For this recipe, I only needed 1/2 a pound of pork.  What my Mom and I do now is just buy a bunch of it, then slice it once we get home and then freeze them in individual sandwich bags.  This way they are proportioned out for when you need it.  Plus, the marinade for the pork was my Mom’s standard marinade that she used for all her sliced meats that she used for stir-fry.  It’s tasty and is a quick marinade.  You can use it with any sliced meat for any stir-fry.  I like the pork and chive combo here.  Use tofu as a substitute if you are a vegetarian or NOT on the primal diet.





½ lb pork (I used tenderloin), julienne

1 tbs soy sauce

½ tbs cooking rice wine

2 tsp rice flour or cornstarch

1 tsp garlic powder

½ tsp sugar

1 tsp sesame oil

1 bunches of Chinese garlic chives (about ½ lb), 1 inch slices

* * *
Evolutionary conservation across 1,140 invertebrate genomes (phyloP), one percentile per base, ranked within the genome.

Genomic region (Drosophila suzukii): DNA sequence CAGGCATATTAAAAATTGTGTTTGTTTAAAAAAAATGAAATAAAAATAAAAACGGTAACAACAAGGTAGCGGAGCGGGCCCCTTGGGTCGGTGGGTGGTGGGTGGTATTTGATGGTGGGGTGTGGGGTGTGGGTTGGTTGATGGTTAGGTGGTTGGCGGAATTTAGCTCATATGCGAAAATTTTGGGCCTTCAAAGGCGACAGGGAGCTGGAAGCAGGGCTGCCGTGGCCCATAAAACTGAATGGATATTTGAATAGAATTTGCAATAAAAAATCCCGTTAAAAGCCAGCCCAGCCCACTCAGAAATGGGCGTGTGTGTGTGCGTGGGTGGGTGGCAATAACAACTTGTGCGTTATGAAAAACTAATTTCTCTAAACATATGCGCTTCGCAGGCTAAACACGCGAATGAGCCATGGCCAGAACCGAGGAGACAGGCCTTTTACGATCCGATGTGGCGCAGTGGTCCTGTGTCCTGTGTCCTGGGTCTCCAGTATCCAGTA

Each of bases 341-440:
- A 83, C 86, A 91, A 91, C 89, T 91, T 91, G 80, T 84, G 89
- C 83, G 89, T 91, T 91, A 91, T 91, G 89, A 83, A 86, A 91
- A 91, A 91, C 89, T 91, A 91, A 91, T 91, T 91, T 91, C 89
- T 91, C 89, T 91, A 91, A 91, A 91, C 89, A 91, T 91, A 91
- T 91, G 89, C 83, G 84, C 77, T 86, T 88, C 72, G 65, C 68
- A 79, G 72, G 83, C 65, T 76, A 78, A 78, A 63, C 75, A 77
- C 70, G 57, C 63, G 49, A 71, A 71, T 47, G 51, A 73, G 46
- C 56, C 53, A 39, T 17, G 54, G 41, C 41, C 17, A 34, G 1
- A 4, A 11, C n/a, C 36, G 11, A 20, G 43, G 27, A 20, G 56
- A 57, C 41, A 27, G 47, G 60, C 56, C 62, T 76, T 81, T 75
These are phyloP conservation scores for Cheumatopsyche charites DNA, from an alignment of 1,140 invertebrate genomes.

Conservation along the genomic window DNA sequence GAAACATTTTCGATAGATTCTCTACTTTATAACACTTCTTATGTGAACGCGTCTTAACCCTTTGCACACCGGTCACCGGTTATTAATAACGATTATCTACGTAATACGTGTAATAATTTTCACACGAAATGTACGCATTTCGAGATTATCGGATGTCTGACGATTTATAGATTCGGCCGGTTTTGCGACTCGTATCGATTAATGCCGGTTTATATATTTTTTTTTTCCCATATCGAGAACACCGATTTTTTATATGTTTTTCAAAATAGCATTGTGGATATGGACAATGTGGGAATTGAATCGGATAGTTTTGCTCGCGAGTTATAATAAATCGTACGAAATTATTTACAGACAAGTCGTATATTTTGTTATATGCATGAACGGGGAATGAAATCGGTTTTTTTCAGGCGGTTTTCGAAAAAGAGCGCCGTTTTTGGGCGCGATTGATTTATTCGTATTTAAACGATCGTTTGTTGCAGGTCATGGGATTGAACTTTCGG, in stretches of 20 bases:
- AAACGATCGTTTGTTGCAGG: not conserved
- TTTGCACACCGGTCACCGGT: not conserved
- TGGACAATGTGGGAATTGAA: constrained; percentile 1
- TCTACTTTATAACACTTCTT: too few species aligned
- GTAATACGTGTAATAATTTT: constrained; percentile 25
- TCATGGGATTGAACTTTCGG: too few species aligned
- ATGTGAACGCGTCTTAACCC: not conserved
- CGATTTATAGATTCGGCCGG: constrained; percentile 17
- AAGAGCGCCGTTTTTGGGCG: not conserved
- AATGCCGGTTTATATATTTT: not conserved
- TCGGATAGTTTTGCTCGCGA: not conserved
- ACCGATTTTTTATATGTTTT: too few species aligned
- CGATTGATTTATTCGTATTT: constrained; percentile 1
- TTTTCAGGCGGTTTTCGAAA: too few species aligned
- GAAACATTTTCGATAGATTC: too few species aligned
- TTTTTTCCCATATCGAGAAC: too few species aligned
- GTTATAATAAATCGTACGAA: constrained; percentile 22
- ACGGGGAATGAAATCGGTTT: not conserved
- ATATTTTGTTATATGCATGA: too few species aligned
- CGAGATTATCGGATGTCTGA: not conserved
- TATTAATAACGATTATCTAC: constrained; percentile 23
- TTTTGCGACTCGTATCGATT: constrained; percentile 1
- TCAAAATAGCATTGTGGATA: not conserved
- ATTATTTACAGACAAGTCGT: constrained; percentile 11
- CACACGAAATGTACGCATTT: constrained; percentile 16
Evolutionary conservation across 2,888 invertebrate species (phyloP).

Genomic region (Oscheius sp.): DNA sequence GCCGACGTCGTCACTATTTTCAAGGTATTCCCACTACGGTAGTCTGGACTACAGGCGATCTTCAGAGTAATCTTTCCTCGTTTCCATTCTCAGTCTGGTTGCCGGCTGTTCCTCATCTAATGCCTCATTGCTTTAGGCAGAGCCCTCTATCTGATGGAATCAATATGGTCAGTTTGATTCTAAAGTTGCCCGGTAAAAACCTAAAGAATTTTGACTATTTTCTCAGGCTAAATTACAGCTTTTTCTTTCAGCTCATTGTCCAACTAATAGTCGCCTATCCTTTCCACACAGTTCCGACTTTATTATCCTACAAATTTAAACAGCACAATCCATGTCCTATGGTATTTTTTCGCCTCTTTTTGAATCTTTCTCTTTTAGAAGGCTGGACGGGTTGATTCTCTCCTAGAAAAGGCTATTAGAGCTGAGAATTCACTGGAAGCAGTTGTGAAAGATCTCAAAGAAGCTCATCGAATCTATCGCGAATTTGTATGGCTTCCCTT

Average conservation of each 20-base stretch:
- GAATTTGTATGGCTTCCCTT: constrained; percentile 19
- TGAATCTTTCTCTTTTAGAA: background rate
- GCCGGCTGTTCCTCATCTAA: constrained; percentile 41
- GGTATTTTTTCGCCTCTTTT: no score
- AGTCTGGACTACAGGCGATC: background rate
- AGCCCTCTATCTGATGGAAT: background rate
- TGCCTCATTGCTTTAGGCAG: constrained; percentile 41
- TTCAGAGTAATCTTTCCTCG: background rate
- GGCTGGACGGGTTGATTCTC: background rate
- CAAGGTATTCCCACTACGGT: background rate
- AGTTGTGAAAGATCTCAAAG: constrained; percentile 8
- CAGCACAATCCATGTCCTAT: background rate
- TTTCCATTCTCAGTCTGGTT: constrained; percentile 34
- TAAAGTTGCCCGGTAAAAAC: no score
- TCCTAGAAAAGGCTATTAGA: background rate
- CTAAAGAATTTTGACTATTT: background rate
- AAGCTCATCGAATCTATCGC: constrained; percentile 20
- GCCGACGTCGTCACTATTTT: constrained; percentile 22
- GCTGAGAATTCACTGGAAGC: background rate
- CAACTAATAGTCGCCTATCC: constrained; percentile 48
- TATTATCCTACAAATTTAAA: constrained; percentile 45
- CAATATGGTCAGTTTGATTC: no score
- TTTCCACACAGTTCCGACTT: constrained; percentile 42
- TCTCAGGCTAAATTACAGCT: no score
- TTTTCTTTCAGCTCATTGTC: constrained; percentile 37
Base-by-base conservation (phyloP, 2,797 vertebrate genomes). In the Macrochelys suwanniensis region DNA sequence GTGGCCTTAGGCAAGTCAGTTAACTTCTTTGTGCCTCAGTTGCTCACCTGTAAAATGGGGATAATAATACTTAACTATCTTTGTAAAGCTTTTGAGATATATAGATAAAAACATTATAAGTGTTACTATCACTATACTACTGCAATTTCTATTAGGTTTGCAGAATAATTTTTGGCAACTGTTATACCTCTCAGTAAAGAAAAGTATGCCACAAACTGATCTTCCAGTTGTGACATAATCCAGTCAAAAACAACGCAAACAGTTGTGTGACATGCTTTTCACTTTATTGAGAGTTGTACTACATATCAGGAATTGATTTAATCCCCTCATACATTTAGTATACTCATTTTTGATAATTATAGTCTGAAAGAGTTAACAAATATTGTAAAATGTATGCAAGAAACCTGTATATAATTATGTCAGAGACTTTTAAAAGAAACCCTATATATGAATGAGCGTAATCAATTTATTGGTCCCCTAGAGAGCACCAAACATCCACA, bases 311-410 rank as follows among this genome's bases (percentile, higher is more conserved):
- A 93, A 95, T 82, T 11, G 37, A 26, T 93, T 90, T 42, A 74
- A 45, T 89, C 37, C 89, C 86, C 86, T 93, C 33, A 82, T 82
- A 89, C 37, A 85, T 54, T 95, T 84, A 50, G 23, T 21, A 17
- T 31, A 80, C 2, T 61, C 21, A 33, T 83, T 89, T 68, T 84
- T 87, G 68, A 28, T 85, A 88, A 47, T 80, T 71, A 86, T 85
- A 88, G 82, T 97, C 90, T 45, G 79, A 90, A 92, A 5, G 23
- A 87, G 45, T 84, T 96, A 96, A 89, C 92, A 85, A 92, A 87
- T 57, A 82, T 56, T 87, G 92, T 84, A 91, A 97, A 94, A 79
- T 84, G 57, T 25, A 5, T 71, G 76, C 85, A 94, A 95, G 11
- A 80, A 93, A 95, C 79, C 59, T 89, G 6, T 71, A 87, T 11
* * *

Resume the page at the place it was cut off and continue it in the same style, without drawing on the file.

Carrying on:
vegetable oil (if needed)


mix first seven items together in a small bowl and set aside for at least 15 minutes

heat a pan or wok on high until screaming hot and stir-fry the pork until cooked through (add oil if necessary)

add garlic chives and stir until cooked, a few minutes

-serves 4-







Fool’s Noodles

Lard, chicharon, and noodles. Yum.

Lard is amazing. I had some hesitation writing this post. An almost border line abusive conversation happened between my artistic freedom self and my down to reality self about whether or not 1) lard/pork fat/bacon/pork belly is a food trend that is over, stale, or needs to die, 2) way too unhealthy to belong on a blog that talks (mostly) about healthy local foods, or 3) too similar to lard rice to post.

In the end, I realized that I made the dish, took the picture, and might as well write the post.

Are you familiar with this dish? It’s a traditional Taiwanese dish you find on the streets of Taiwan. The dish is rooted during a time when the low income and working class were conscious of their access to extravagance, like meat, and the respect towards their food by not wasting any of it. I never ordered it when I was in Taiwan, mainly because I was eating other things that I couldn’t get in the US. I finally tried this dish one lunch with my parents when I was in middle school.